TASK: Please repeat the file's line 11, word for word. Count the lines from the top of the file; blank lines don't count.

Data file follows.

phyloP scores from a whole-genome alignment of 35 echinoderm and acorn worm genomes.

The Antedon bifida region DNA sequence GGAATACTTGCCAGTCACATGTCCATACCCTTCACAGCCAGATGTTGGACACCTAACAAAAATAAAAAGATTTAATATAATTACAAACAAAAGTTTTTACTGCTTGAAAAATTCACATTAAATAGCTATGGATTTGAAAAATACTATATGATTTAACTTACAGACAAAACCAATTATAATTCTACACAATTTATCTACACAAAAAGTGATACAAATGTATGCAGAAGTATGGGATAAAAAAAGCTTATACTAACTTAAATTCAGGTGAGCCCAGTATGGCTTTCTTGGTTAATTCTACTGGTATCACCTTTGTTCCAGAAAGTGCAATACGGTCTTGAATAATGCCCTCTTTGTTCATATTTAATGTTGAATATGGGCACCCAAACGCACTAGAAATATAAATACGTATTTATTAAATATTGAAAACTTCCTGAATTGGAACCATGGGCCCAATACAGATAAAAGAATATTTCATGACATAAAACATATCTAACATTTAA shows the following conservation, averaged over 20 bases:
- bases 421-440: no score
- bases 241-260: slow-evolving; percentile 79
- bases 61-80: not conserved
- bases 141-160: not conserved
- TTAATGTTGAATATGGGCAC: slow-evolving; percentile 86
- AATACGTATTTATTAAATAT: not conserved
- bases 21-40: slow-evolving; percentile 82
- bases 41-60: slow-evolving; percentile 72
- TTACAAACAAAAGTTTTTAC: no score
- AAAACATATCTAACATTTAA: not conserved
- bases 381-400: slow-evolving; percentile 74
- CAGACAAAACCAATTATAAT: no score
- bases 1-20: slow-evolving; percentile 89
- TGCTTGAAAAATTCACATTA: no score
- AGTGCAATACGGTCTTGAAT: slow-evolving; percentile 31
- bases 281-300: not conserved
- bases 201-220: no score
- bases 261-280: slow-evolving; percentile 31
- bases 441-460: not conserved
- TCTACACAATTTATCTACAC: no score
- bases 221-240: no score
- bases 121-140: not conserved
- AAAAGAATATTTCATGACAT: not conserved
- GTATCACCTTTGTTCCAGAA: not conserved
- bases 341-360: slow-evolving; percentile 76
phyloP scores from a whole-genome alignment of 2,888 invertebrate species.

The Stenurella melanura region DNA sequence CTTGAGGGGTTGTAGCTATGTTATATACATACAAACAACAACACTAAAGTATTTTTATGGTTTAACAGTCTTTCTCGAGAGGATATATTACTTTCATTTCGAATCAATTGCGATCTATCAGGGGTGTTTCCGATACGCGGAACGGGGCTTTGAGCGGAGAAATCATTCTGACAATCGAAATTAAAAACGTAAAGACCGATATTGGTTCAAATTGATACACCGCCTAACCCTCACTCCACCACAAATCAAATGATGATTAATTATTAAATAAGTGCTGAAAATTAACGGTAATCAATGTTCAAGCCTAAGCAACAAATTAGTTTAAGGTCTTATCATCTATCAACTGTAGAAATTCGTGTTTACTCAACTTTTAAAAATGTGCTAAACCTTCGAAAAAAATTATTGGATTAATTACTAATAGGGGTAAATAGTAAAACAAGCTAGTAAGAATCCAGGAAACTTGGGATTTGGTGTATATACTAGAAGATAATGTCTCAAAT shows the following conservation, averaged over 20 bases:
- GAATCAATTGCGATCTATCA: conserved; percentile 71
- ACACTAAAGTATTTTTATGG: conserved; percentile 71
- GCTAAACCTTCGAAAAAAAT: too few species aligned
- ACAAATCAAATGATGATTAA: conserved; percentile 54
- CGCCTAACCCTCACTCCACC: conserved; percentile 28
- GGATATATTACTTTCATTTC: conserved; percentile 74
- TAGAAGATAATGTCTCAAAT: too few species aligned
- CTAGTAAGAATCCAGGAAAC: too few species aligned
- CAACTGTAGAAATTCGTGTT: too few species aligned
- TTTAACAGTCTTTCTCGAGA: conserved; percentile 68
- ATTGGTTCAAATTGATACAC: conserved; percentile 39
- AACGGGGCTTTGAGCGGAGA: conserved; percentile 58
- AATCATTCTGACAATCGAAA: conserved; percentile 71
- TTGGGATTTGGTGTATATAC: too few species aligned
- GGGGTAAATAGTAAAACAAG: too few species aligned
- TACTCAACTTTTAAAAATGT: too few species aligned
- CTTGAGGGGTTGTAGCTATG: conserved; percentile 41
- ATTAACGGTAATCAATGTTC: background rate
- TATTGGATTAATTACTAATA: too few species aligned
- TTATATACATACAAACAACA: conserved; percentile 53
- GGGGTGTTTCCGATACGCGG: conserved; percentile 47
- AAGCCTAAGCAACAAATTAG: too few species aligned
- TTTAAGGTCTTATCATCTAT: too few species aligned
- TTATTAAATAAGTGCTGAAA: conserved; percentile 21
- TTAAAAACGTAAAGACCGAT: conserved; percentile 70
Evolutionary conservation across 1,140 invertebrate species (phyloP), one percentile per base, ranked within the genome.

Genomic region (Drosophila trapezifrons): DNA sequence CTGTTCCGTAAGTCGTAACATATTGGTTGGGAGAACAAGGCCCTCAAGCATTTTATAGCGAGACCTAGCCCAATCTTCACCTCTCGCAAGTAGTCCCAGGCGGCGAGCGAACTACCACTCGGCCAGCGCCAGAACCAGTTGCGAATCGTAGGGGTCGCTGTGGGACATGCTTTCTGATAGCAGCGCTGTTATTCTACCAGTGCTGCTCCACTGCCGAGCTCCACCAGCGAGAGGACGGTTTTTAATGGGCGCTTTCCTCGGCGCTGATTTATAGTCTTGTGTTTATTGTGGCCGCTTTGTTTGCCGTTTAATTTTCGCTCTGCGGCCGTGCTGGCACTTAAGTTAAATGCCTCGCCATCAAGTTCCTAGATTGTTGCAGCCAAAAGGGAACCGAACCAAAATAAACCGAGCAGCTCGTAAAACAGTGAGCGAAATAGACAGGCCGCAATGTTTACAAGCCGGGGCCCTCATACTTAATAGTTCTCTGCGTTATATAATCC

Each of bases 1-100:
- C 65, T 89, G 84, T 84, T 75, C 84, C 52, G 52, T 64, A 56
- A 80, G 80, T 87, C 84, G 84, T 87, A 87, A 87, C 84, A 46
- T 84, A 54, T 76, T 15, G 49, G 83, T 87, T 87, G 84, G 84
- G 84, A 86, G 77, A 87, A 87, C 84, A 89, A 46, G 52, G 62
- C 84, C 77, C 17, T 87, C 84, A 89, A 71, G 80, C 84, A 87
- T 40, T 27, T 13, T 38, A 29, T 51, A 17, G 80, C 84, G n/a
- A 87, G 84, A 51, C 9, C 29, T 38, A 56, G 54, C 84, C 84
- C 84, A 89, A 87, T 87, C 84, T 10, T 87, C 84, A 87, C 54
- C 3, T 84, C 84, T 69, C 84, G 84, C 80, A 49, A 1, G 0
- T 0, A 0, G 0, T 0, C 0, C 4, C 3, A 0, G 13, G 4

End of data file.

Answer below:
- TTACAAACAAAAGTTTTTAC: no score